Freestanding emergency departments (FrEDs) could reduce wait times in overcrowded emergency departments (EDs), but they might also increase usage and overall spending for emergency care. We investigate the relationship between the number of FrEDs entering a local market and overall spending on emergency care.
We accessed data from Arizona, Florida, North Carolina, and Texas in Blue Cross Blue Shield Axis; a limited data set of deidentified insurance data claims that we linked to Public Use Microdata Area (PUMA) data from the American Community Survey; and lists of licensed FrEDs from state agencies. Regression analysis was used to estimate the association between changes in the number of FrEDs in 495 PUMAs and total spending on emergency care, out-of-pocket spending, utilization, and price per visit from January 2013 to December 2017. Final estimates came from a PUMA-level fixed-effects model, with controls for state, quarter, and PUMA-level demographics.
Entry of an additional FrED in a PUMA was associated with a 3.6 percentage point (pp; CI = 2.4 to 4.9) increase in emergency provider reimbursement per insured beneficiary in Texas, Florida, and North Carolina. There was no change in spending (2.5 pp; CI = −8.2 to 3.1) associated with a FrED's entry in Arizona. Entry of an additional FrED was associated with a 0.18 (CI = 0.12 to 0.23) increase in the number of emergency care visits per 100 enrollees in Texas, Florida, and Arizona. In contrast, entry of another FrED was not associated with a change in utilization (−0.03; CI = −0.09 to 0.02) in North Carolina. Estimated out-of-pocket payments for emergency care increased 3.6 pp (CI = 2.5 to 4.8) with the entry of a FrED in Texas, Florida, and Arizona, but declined by 15.3 pp (CI = −26.8 to −3.7) in North Carolina.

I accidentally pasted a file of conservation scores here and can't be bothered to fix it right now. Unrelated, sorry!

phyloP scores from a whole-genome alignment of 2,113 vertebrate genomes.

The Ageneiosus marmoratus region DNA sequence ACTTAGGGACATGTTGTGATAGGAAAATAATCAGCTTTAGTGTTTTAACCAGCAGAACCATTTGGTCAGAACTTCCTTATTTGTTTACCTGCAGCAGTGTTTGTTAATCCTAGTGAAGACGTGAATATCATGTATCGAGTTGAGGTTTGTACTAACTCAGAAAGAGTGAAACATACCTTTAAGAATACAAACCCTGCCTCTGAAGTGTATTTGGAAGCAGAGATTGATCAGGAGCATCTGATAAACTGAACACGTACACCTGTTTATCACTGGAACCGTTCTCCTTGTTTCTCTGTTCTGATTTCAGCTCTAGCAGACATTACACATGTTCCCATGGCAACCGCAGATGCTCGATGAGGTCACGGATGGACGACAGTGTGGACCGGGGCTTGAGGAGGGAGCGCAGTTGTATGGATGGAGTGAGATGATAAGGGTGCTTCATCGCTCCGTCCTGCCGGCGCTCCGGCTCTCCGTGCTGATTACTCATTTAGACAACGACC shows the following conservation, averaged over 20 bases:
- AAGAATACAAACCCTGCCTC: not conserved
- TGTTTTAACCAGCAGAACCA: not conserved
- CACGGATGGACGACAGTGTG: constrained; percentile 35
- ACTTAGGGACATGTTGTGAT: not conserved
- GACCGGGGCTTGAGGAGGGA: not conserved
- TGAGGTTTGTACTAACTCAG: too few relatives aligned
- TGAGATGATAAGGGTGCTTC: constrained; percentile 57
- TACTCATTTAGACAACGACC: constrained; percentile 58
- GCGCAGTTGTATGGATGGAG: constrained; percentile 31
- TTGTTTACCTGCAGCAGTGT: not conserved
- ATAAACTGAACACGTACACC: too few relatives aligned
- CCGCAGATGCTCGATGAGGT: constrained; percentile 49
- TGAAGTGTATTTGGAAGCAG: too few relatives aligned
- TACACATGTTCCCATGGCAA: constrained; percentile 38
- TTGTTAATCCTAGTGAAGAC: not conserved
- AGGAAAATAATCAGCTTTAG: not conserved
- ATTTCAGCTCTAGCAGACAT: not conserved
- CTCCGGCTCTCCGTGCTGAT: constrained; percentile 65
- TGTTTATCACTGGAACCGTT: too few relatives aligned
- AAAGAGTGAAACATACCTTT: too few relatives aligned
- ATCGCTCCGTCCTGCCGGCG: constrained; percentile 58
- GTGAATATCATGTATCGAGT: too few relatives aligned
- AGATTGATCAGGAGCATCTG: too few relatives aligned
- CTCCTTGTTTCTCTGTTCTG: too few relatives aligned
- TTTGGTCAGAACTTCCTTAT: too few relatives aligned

Rather than functioning as substitutes for hospital-based EDs, FrEDs have increased local market spending on emergency care in three of four states’ markets where they have entered. State policy makers and researchers should carefully track spending and utilization of emergency care as FrEDs disseminate to better understand their potential health benefits and cost implications for patients.
Read the full article in Academic Emergency Medicine.